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Downey commits to collaborative approach as Ontario’s new attorney general

Friday, June 21, 2019 @ 2:32 PM | By Christopher Guly


Lauded by former colleagues for his collegiality, Ontario’s new Attorney General Douglas Richard Downey plans to take a collaborative approach on new initiatives and lingering issues that dogged his predecessor, including one that drew a comment from Canada’s top judge.

While Downey was preparing to be sworn in as the province’s 41st chief legal adviser to the Crown at Queen’s Park on June 20, Supreme Court of Canada Chief Justice Richard Wagner was holding court with reporters in Ottawa at an end-of-session news conference at which he diplomatically replied to a question of Ontario’s $133 million cut to legal aid from this year’s provincial budget.

“Legal aid is essential to the justice system to make sure that [it] is strong and fair — and it’s also a smart investment,” said Chief Justice Wagner.

Doug Downey

Ontario Attorney General Doug Downey

Downey told The Lawyer’s Daily that he had a brief meeting June 20 with Caroline Mulroney, who was shuffled into the transportation portfolio and who faced criticism as attorney general from the legal community over the 30 per cent reduction in funding for Legal Aid Ontario.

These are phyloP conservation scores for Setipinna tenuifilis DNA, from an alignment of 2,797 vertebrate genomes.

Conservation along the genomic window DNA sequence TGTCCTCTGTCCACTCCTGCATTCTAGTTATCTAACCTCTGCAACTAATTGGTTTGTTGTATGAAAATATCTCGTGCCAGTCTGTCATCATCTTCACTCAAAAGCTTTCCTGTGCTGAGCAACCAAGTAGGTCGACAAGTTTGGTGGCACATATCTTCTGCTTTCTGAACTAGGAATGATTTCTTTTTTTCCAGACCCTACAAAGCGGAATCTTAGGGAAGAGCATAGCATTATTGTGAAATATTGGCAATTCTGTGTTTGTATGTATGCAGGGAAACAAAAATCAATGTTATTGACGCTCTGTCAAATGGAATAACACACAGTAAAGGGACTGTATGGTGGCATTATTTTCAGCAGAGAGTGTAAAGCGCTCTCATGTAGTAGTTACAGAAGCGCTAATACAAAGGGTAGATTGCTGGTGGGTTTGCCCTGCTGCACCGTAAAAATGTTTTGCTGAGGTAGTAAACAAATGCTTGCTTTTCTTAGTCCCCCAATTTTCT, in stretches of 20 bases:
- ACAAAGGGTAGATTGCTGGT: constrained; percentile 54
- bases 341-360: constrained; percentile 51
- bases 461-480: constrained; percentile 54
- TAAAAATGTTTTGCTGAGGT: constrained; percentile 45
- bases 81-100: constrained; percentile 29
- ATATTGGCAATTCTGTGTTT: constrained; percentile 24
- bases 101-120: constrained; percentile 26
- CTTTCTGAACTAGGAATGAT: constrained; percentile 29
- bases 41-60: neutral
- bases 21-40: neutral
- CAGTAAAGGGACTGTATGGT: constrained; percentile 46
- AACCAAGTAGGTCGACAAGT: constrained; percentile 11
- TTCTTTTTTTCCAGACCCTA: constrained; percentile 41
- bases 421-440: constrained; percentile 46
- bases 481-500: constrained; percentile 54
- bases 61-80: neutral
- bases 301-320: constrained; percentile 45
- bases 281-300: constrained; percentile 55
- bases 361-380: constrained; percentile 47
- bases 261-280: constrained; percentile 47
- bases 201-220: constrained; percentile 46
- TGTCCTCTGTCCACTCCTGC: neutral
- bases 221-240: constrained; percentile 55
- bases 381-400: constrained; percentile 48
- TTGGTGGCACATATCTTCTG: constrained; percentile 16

“I’m going to get through the briefings and make sure that I understand how the issue has developed,” said Downey, who was told about his cabinet promotion on June 19. “It’s my style to talk to a lot of stakeholders to get a full understanding.”

However, he stopped short of committing to reversing the legal aid cuts. “I don’t anticipate we will change direction,” Downey said in an exclusive interview.

Ontario Bar Association (OBA) president Lynne Vicars said that while legal aid funding remains a priority for the 15,000-member organization, she believes that Downey, a past treasurer and secretary of the OBA, is “someone we know who is going to listen to the profession, and he’s going to craft legislation that really works for the legal sector and the people we serve.”

Vicars, who served with Downey on the OBA’s finance committee and is the chief innovation and strategy officer at Heuristica Discovery Counsel LLP, said he is “absolutely someone who consults and knows about fair decision making, and I think these are things that come naturally to him.”

As parliamentary assistant to now-former finance minister Vic Fedeli, Downey said he became familiar with the cannabis and automobile insurance files, which have some overlap with the Ministry of the Attorney General. But beyond preparing for a marathon of briefings from government lawyers, the 49-year-old, Law Society of Ontario certified specialist in real estate law has already set priorities in his new job.

“I want to bring sustainability, access for the vulnerable to make sure that we’re in a position to help those that need it and some long-term modernization reform,” explained Downey, who on the latter is in favour of using technology to “deliver services differently,” such as filing more legal documents online.